On one hand, what difference does it make whether it is a Recession or a Depression? Whatever it is, it still sucks. True enough. However, we in the US have not had any type of downturn in 12 years, which is long enough that a whole generation has entered the workforce without ever having experienced anything like this. Looking at this downturn analytically and seeing how and why it meets certain definitions helps us all with some perspective on what we are currently experiencing. In so doing, it may help us understand what things might look like on the other side of this crisis. My conclusion: This is no picnic, but it probably isn’t as bad as our grandparents or great grandparents experienced during the 1930s. As you are sipping cheap wine during your self-quarantine, raise a toast to them for what they went through.


The word of today is Conserve, and it applies to several aspects of life. I mean it in the context of “make what you already have last longer.” The longer we make what we already have last, the longer we will able to make it through this current health and financial crisis and the better we will be when we come out the other side.

Toilet Paper

Our local stores have been out of toilet paper for several days. We visited stores for several days in a row but there was none to be had. We had stocked up some prior to the crisis but we were starting to run low. Nothing urgent, but it was a concern. Without getting too gross or personal, we decided to “conserve” our toilet paper use. You can take that however you would like to take it. Make what you have last longer because now we don’t know when we will be able to get more. The happy ending: Yesterday I waited in line at Costco and bought a bunch of TP. We are good to go for at least a couple of weeks now. However, we are still trying to conserve – who knows what the situation will be in a couple of weeks?

Your Current Cash

Cash is king during a crisis. Conserve it! Make it last longer by spending only on essential stuff. Because restaurants and entertainment venues are largely closed, this decision is being made for you. Probably you are working at home and so you aren’t spending as much money on gasoline, and even if you are still buying gasoline, it is less expensive now thanks to Saudi Arabia and its spat with Russia and Iran. Saving and not spending your cash isn’t necessarily good for the macroeconomy but it will be good for you and your future needs. If you are living paycheck to paycheck, this is even more important now, and we all hope that those in that situation are able to weather the storm.

Companies and Cash

Companies need to think in terms of moving from GAAP accounting to Cash accounting. The longer companies can conserve their cash, the longer they can stay in business and the longer their employees can get paid. Perhaps the Government will come to the rescue with some sort of lending program, but until they do company managers need to focus first and foremost on keeping as much cash as possible. Now is not the time for new initiatives to expand sales, especially if upfront expenditures are required for the expansion. Put growth plans on hold and hunker down. Conserve is the word!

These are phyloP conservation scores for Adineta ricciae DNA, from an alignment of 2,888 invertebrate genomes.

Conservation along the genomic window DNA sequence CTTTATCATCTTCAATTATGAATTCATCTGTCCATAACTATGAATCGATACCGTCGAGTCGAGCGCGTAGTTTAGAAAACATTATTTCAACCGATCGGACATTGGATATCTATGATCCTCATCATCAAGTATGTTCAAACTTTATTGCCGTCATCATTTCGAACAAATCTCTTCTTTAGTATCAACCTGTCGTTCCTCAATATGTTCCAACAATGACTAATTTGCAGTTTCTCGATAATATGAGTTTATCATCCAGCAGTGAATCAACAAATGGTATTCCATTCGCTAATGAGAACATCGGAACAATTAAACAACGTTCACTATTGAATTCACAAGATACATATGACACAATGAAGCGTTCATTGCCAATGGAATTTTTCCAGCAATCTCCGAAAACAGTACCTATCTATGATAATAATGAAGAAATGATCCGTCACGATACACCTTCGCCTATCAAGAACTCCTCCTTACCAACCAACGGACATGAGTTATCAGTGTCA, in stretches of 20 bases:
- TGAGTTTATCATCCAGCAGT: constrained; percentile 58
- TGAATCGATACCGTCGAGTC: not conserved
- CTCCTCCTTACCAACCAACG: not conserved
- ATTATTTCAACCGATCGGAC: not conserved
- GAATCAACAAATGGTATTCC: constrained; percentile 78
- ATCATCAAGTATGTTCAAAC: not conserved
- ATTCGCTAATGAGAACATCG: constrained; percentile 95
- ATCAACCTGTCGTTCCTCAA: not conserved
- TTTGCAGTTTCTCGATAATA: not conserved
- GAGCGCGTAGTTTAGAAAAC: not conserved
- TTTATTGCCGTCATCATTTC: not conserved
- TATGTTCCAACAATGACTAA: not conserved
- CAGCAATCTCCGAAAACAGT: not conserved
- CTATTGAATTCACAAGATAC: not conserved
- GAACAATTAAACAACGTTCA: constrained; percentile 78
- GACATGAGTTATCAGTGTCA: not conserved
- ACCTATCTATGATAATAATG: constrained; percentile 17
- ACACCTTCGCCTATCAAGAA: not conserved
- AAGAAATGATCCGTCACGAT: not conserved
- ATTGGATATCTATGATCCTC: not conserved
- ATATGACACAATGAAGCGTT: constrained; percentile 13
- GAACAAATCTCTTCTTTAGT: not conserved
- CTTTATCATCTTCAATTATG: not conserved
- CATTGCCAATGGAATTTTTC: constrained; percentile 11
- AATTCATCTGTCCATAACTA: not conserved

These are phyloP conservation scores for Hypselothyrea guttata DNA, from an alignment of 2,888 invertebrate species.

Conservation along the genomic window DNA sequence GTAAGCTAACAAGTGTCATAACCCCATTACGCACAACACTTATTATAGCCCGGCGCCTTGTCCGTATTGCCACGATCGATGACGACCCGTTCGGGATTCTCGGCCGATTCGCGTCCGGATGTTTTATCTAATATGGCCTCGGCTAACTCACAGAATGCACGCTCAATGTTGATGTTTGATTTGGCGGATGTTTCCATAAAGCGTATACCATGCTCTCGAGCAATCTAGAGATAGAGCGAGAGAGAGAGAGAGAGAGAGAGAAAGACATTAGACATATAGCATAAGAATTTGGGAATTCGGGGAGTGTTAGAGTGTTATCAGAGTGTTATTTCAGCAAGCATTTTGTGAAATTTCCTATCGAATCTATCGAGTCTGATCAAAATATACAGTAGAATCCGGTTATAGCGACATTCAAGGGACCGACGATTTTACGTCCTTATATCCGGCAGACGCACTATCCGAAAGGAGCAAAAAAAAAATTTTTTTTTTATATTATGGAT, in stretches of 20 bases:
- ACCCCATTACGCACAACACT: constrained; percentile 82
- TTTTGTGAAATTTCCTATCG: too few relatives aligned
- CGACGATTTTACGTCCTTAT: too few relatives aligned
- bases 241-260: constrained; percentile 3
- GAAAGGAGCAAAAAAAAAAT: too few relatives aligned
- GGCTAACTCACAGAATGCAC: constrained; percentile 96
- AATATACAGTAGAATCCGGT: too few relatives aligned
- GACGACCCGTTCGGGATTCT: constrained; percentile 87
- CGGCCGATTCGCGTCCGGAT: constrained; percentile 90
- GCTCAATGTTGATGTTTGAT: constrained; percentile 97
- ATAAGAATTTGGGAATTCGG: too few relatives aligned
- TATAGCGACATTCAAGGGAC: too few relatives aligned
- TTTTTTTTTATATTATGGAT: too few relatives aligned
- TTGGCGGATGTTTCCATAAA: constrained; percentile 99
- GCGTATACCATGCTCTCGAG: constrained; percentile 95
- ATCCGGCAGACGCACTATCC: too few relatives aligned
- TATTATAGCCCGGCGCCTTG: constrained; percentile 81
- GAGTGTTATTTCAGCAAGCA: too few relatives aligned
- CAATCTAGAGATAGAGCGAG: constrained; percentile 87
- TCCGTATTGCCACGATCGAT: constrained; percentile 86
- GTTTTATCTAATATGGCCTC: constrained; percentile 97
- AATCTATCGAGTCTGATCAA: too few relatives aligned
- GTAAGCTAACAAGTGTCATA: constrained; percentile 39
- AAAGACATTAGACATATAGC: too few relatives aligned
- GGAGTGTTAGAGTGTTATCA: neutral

It’s not “every man for himself” out there but it is important to take care of one’s own interest first. Just like in the announcements on flights: Affix your own air mask first before affixing others. Develop your own personal conservation plan and stick to it. Be happy with smaller-scale entertainment: Beer at the supermarket seems to be plentiful and inexpensive, so grab a case and watch a plague movie rerun on your tv. This has the added benefit of not drinking and driving. Better yet: Actually talk to your family. They say Talk is Cheap, which in this day and age is a good thing. Hold on to what you have today so that you will still have it when you might need it in the future.

Needed: A Government Lending Program

I am an advocate of limited government intervention even during crises. However, I believe that this Covid-19 crisis is different and that the US Government, through the Federal Reserve and the Treasury Department, should create a credit facility so that US Businesses can borrow at favorable rates in order to tide them through this temporary period of reduced economic activity. To this end, I agree with this editorial in the Wall Street Journal.

We have a Solvency crisis instead of a Liquidity crisis

Paycheck To Paycheck

Just as you read about workers who struggle with their own finances and live paycheck to paycheck, many small businesses live in the short term as well. Think about local restaurants that dip into tonight’s till in order to pay for tomorrow’s food order as well as for the salaries of the people who work at those restaurants. It is not in the best interest of those restaurant owners or workers to go out of business because we all need to stay home to stem the spread of a pandemic. This is not an issue of creative destruction or the evolution of tastes. Instead, much like during World War II, the nation is mobilizing (or de-mobilizing, as the case may be) in order to fight a pandemic. US Businesses and the people who work at those businesses shouldn’t be collateral damage in this war.